What is the best practise when it comes to choosing how many models to evaluate when building a predictive model? It seems there are countless possibilities so I'm not sure how one chooses where to draw the line.

Assume we had a set of data that contained thousands of samples with the following information: gender, age, height, weight, country.

Now, suppose we wanted to build a model for predicting people's heights based on gender, age, weight, and country.

I have begun considering a multiple linear regression approach to this problem. But would it be a bad practise to only consider multiple linear regression? Is the best practise to also consider support vector regression, polynomial regression, ridge regression, etc.? We could sub-categorize even further as we could try many different orders in polynomial regression, or many different regularization parameters in ridge regression.

How would an experienced statistician/data scientist approach the model selection component of this problem?

  • $\begingroup$ Figure out what out of sample criterion interests you and cross validate. $\endgroup$ Sep 11, 2020 at 19:20

1 Answer 1


First off, I think it is useful to start looking at generalizations of models rather than their exact implementations. A polynomial regression is a regression just with a polynomial expansion (feature engineering) and multiple linear regression is a simple linear regression just with a different input matrix size. It's really all the same "model" and lives nicely under a GAM setup. If we go into Bayesian land then we can include ridge/lasso via setting different priors. Of course there are different assumptions caked in to all of that but I think you should think bigger picture like a linear model vs a tree model vs a neural net. Think of it like model families.

Now, for prediction I normally start off with a linear model as a baseline. Then you can do a simple polynomial expansion and throw on regularization to get a good idea of what a linear model may be capable of. Then I go into boosted trees. Normally boosted trees give me by far the best predictive performance. There is a reason why it has dominated the data science competition scene for 5 years.

Now the question is WHY would a boosted tree give you better performance. The answer usually lies with how it handles data interaction and natural dynamics across a variable.

For your example, would someone have a different rate of growth from ages 1-20 than from 20-50? Yes, and we would have to add that knowledge into a linear model or use the GAM setup. Now, do you think age AND gender have an interaction together? Once again, we have to inject that knowledge with a linear model whereas a tree naturally handles that and handles the information better than a GAM setup (90% of the time).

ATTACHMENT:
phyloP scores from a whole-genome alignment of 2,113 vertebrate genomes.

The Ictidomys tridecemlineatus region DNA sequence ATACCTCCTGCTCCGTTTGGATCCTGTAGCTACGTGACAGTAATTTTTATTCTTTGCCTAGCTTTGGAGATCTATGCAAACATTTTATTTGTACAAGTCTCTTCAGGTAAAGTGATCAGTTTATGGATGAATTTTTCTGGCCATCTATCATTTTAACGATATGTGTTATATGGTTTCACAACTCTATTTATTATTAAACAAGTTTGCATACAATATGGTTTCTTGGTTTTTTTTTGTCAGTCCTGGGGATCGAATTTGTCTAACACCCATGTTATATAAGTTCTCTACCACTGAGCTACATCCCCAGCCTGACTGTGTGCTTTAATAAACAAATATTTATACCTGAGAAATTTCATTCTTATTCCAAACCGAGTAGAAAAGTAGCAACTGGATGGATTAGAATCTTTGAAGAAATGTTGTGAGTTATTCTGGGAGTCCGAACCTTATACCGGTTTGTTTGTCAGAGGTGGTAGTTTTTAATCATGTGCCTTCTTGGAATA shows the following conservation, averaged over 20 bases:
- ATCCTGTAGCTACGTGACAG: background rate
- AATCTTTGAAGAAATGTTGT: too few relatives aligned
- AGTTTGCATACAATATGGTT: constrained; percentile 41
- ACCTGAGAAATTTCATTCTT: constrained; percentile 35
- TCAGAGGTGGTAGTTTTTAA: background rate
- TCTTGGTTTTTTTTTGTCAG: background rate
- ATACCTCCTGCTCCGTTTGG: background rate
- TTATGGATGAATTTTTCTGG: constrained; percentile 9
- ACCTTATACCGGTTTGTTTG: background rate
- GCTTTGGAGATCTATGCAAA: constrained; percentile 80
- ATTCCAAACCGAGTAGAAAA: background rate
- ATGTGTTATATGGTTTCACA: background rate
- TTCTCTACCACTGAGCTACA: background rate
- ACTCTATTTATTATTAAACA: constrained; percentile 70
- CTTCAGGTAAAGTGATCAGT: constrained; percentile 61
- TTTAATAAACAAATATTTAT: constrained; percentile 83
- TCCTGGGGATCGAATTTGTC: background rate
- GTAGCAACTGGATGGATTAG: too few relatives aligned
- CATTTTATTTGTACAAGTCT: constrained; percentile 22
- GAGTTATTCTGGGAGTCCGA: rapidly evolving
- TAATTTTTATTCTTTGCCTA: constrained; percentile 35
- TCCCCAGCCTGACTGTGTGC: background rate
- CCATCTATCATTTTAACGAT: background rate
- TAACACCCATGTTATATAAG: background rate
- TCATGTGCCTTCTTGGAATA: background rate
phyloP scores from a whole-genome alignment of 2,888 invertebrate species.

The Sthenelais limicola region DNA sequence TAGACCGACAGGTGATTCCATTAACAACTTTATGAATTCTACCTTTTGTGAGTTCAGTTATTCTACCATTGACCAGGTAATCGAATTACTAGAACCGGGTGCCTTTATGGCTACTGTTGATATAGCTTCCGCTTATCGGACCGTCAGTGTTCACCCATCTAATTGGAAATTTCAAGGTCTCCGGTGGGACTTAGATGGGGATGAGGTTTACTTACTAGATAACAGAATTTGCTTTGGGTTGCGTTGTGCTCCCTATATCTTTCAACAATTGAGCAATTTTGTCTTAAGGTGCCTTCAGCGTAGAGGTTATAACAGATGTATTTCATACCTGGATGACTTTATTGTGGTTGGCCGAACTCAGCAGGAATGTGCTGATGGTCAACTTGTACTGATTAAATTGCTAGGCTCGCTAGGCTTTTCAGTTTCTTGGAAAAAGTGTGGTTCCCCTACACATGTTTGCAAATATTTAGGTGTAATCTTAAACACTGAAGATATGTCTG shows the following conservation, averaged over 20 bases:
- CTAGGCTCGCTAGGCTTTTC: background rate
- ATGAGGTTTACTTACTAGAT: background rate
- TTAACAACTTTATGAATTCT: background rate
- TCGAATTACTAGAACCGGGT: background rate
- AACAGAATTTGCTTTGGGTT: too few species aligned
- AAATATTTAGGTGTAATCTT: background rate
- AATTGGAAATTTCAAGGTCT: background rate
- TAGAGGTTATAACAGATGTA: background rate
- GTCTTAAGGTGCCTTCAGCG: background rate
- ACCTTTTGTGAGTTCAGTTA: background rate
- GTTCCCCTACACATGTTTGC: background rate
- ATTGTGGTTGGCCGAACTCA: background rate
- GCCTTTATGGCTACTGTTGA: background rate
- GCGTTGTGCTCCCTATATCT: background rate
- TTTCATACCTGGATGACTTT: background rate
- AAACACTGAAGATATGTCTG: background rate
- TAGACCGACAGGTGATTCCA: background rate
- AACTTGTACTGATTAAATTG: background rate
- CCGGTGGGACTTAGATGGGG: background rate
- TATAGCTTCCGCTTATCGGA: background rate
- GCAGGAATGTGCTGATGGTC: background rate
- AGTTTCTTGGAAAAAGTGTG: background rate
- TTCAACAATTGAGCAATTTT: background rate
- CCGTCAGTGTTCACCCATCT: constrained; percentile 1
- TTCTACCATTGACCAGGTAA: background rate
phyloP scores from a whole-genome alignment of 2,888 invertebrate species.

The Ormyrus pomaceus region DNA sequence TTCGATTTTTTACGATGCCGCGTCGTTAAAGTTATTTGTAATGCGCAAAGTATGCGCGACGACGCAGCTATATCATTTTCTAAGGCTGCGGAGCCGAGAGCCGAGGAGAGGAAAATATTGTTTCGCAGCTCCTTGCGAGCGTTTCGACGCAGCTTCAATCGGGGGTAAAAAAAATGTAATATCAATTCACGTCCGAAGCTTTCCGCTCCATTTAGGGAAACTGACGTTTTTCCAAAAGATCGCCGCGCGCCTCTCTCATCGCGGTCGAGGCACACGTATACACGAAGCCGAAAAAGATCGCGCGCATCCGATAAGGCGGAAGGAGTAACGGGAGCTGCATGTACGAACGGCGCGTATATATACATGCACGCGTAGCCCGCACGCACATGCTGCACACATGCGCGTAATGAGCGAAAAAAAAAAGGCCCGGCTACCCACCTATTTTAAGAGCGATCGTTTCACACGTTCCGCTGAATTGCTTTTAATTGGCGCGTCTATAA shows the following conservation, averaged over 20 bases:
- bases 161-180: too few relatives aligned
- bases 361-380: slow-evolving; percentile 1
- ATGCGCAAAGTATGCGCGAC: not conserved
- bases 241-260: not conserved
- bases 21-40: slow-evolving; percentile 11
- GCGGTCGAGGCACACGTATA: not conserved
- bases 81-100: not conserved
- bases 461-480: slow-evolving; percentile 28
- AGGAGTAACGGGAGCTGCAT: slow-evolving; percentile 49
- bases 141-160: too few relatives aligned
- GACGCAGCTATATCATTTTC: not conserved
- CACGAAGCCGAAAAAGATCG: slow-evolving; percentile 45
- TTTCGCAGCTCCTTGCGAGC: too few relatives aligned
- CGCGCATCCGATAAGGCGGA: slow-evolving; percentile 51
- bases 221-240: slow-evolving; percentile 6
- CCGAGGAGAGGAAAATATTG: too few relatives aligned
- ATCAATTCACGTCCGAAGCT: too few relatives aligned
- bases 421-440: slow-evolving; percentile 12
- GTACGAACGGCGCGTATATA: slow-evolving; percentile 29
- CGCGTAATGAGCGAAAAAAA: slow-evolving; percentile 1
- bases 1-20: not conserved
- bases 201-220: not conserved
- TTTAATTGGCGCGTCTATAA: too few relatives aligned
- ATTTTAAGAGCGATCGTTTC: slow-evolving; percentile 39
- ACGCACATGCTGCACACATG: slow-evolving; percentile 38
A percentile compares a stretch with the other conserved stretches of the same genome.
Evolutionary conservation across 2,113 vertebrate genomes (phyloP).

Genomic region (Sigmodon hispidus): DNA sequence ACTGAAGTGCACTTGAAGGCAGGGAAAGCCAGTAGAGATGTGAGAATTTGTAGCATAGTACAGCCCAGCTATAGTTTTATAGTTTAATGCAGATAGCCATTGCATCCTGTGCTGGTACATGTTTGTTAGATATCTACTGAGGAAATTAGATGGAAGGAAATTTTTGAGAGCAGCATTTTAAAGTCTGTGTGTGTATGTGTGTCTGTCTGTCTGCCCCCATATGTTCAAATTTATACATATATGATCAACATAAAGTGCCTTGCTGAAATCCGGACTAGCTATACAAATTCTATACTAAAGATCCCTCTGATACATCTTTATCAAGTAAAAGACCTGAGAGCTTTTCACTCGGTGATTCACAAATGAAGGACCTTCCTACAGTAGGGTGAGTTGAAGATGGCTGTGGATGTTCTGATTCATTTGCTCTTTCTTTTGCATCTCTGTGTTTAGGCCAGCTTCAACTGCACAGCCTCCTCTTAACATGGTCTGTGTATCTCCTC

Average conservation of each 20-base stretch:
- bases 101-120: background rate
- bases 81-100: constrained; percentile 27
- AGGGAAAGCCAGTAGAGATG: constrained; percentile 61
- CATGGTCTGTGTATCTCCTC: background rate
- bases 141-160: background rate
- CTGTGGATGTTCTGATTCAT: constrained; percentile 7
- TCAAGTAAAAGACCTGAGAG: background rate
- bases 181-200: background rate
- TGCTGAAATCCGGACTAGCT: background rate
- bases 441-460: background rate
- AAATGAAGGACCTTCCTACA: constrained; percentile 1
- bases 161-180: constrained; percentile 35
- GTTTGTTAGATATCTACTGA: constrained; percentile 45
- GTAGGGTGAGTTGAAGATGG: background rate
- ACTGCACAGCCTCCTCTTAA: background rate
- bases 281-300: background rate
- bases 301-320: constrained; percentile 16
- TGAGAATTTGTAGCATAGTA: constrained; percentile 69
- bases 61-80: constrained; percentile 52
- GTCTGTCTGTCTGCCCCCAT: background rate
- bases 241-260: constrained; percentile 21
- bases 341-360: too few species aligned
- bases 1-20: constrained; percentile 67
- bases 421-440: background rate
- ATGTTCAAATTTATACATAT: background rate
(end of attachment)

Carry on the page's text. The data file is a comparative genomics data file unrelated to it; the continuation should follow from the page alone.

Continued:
So where does a linear model do better? Well, let's say we want to predict the price of a stock only given past prices. How would a tree handle a structure such as a trend in this time series? It really can't unless we change it to like an auto regressive tree, SO I would invest more time in a linear setup or RNN/LSTM. Alternatively, if I only have 50 observations, we typically can't 'learn' too much anyway so a linear regression may just be the best setup.

Your time is the most valuable resource, so you should be going towards model paradigms which are proven to do better in that field. Setup some basic models for baseline and iterate the better performing model 'families'.

  • $\begingroup$ Excellent answer, thanks mate! I will look into boosted trees over the next few days. If we take the boosted tree approach is it possible to calculate things like confidence bounds on our predictions? So we can quantify the uncertainty. Or does the boosted tree approach provide us with very good pointwise predictions without a quantification of the uncertainty? $\endgroup$ Sep 8, 2020 at 9:11
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    $\begingroup$ Yeah, libraries like Xgboost and Lightgbm give you the option to use different cost functions, one of which is 'quantile'. The parameter is what quantile you want so for example .9 would be a 90% probability that the point lies below which can be your upper limit and .1 would be 10% or a lower limit. However, you usually get your best point wise accuracy by using the standard regression cost function. There actually was a lot of great work done on a recent Kaggle event for the M5 competition I highly recommend you snoop around! $\endgroup$
    – Tylerr
    Sep 8, 2020 at 12:41

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